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when checking chirality for a tetrahedral, let's take carbon as an example, will two enantiomers or diastereomes of a group attached to same carbon cause chirality at that carbon, I mean are they considered different for comparing valencies and what about r/s naming , will cis trans , which enantiomer (supposing one chirality centre each) have more priority in cip?

when checking chirality for a tetrahedral, let's take carbon as an example, will two enantiomers or diastereomes of a group attached to same carbon cause chirality at that carbon, I mean are they considered different for comparing valencies and what about r/s naming , will cis trans , which enantiomer (supposing one chirality centre each) have more priority in cip?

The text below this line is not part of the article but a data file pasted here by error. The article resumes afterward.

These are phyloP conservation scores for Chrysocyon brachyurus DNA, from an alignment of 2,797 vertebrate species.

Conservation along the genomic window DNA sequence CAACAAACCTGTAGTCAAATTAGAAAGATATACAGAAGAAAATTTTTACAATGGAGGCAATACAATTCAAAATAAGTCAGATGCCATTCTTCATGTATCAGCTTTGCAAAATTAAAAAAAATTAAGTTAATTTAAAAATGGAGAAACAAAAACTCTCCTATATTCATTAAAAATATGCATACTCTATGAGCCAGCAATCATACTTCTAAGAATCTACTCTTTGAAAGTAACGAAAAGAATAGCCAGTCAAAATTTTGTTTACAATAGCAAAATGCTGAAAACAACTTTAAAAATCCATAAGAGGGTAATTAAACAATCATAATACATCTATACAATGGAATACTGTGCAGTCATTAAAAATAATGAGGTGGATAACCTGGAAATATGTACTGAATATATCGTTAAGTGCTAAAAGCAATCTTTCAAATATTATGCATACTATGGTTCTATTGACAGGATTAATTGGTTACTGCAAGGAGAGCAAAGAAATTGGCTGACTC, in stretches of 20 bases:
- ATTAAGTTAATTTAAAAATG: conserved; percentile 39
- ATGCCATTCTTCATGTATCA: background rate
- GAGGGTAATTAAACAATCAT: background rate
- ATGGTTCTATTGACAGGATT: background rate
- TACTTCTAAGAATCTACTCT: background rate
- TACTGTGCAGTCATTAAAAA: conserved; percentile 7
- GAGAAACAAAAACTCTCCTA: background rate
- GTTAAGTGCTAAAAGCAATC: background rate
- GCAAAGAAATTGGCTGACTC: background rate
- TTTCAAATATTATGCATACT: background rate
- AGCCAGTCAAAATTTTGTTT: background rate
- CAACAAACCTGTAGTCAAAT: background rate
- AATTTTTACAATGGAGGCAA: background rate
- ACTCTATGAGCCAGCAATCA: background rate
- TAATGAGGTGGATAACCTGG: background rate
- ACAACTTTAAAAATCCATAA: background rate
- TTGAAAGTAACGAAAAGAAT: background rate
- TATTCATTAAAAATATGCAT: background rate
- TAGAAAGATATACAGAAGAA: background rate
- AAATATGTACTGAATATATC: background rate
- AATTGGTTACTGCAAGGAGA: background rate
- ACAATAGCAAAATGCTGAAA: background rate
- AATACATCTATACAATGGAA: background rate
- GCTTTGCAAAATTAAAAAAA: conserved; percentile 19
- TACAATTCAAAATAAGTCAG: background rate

Grade:12

2 Answers

Bhavya
askIITians Faculty 1281 Points
4 years ago
Dear student
Enantiomer (optical isomer): Stereoisomers that are nonsuperposable mirror images.
Diastereomer: One of a set of stereoisomers that are not enantiomers.
1.) Multiple stereocenters.
2.) Impossible for one stereocenter to be superposable on its mirror image
For eg
505-1930_Diastereomers.GIF
mrigank
27 Points
4 years ago
read question again, two enantiomers of same group attached to carbon cause chirality on that carbon or not?

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